January 2, 2007
Private Equity Lessons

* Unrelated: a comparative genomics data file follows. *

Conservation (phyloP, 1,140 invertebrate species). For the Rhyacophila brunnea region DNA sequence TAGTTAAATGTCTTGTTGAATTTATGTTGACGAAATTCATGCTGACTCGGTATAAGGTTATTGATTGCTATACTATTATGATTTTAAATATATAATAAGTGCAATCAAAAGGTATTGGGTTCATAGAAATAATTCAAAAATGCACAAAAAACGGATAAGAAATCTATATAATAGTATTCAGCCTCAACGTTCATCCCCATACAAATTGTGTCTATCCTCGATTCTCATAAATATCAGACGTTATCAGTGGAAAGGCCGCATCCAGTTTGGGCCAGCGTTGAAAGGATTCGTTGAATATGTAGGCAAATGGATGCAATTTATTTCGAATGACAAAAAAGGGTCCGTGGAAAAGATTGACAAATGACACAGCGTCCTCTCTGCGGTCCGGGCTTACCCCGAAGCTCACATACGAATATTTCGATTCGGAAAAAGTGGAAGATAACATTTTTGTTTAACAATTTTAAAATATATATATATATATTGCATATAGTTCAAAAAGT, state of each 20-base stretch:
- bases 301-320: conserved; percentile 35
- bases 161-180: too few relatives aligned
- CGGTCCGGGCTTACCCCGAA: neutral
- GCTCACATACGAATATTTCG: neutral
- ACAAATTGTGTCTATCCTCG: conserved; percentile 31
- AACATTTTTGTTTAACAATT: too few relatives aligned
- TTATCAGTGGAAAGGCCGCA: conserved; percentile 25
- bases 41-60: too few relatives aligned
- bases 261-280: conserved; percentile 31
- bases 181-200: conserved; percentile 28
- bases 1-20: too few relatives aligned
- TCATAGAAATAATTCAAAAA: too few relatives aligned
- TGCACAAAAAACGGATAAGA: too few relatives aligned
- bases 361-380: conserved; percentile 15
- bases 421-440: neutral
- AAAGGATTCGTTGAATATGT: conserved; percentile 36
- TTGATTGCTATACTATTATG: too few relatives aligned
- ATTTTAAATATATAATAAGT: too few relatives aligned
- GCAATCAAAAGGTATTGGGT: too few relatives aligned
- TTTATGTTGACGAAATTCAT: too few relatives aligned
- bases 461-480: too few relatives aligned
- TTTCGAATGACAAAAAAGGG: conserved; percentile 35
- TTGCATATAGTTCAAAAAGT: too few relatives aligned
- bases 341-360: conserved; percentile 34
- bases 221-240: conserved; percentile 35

The success of private equity fund buyouts should raise questions about public firm governance. Here is a too common story. A publicly traded firm hires a CEO with a "golden hello" and the performance languishes. The CEO is paid handsomely regardless. A private equity firm appears, triggers the CEO's "golden parachute," pays the CEO "consulting fees" and other inducements, and buys the company or a part of the company for a "premium" over market trading price, all with the CEO's blessing. The fund releverages the capital structure and streamlines operations and then resells to the public a few years later for a substantial profit (sometimes tripling their money!). (Hertz and Vivendi are examples that come to mind.) The troublesome question: Why are the assets not better managed in the hands of the public firm managers for the benefit of the public firm shareholders? Is the agency cost in publicly traded firms as large as is suggested by the profits of private equity funds? Or have the private equity funds just picked the low hanging fruit? If the problem is endemic, where have regulations failed? Henry Manne argues in todays WSJ that we have over regulated takeovers. Others argue that we have under regulated public company managers. It does suggest that our fixation on executive salary excess is a drop in the bucket compared to losses due to sloppy management of many of our publicly traded companies.
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